Popo Molefe. Picture: PUXLEY MAKGATHO
Popo Molefe. Picture: PUXLEY MAKGATHO

Popo Molefe, the outgoing board chairman of the Passenger Rail Agency of SA (Prasa), has told Business Day that he leaves optimistic about Prasa’s future and that much of the progress the previous board and directors made in improving the entity cannot be easily reversed.

Molefe is leaving the agency at a time when directors are being shown the door at various state agencies, stoking fear that politically connected individuals are tightening their grip on state procurement to continue cashing in on lucrative deals.

Molefe’s exit means he will not be able to enforce a high court order stipulating that Swifambo pay back R2.6bn for locomotives the agency procured from the company.

It also means that investigations by Werksmans Attorneys into extensive corruption at the government agency could be undermined if Prasa comes under the leadership of individuals seeking to keep patronage networks intact.

Molefe said Prasa’s efforts in stamping out corruption and implementing organisational transformation had driven other boards of state-owned enterprises to confront corruption and mismanagement.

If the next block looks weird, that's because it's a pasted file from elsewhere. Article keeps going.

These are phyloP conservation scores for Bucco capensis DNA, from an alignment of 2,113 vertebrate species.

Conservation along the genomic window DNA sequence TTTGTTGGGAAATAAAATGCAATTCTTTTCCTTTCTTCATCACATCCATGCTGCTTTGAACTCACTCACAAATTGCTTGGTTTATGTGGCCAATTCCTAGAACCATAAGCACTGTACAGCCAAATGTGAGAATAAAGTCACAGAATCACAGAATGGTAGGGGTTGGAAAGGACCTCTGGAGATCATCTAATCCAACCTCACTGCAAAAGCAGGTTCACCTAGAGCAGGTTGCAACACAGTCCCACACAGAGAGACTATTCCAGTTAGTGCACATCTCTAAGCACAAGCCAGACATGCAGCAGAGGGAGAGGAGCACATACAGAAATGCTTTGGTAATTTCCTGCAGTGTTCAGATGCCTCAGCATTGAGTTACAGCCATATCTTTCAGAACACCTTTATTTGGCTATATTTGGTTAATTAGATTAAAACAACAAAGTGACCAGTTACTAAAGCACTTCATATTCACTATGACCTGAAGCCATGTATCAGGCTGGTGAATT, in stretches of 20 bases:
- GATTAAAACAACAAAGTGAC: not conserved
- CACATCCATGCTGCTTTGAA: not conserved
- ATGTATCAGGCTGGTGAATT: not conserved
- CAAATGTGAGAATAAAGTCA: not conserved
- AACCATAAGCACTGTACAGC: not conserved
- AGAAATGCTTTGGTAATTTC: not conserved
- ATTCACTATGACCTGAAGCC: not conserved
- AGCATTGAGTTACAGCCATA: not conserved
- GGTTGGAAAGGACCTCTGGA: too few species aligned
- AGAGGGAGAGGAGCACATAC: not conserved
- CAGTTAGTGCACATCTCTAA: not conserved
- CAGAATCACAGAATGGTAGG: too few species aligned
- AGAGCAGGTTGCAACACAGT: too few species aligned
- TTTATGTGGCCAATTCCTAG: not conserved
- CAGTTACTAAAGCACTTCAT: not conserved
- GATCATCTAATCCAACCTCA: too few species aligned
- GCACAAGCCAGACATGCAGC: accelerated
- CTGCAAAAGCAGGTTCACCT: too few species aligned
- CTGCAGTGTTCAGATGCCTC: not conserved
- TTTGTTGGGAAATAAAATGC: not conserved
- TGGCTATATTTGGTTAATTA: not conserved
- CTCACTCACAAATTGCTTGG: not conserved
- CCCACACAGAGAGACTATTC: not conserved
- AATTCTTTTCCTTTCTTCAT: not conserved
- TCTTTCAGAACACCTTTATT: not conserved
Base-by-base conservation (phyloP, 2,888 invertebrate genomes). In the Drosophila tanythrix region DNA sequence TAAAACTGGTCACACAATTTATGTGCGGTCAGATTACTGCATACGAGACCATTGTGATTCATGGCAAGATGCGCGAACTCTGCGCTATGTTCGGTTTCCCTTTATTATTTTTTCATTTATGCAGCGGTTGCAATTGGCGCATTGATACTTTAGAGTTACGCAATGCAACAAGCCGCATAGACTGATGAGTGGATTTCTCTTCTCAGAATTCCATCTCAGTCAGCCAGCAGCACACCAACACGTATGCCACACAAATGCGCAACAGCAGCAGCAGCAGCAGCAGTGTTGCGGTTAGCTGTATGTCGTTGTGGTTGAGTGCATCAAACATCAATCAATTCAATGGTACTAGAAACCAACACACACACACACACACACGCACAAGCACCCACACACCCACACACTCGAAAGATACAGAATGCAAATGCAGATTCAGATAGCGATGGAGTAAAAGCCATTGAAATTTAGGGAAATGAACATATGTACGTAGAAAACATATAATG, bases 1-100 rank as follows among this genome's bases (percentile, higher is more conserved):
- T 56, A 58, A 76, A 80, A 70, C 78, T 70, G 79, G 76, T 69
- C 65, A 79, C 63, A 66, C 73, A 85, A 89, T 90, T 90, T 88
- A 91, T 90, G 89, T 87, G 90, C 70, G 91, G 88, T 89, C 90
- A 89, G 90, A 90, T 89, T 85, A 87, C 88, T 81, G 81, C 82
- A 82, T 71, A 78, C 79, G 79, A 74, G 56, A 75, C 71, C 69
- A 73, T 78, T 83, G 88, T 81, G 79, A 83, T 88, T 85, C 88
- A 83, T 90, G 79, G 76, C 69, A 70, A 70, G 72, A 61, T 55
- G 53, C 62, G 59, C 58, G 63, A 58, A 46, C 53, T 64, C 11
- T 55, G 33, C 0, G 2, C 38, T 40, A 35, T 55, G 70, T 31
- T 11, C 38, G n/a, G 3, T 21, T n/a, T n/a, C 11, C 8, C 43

Parastatals such as Eskom, Transnet and PetroSA followed suit and initiated their own investigations into corruption, he said.

"The most important thing is that we have moved quite a long way to restore confidence of the general public in Prasa, particularly in the outgoing board, and we have showed we are willing to confront corruption wherever it rears its head," said Molefe.

He said some would attempt to reverse these gains but would not succeed because they were reaffirmed by the judiciary.


"The ANC can’t talk with a forked tongue while letting those responsible get away. They will have to fight it and pursue them," said Molefe.

"The pressure of the general public is so high and intense that there cannot be a reversal of what we have achieved."

In an open letter last week, former CEO Lucky Montana came out in defence of Prasa’s former chief financial officer and his financial adviser during his time at the agency, Fenton Gastin, after the High Court in Pretoria ordered Gastin to pay back R8.2m for contracts awarded to consulting firms.

Molefe said while he had not read Montana’s letter it would not change the irregularities in the nature of Gastin’s contract.


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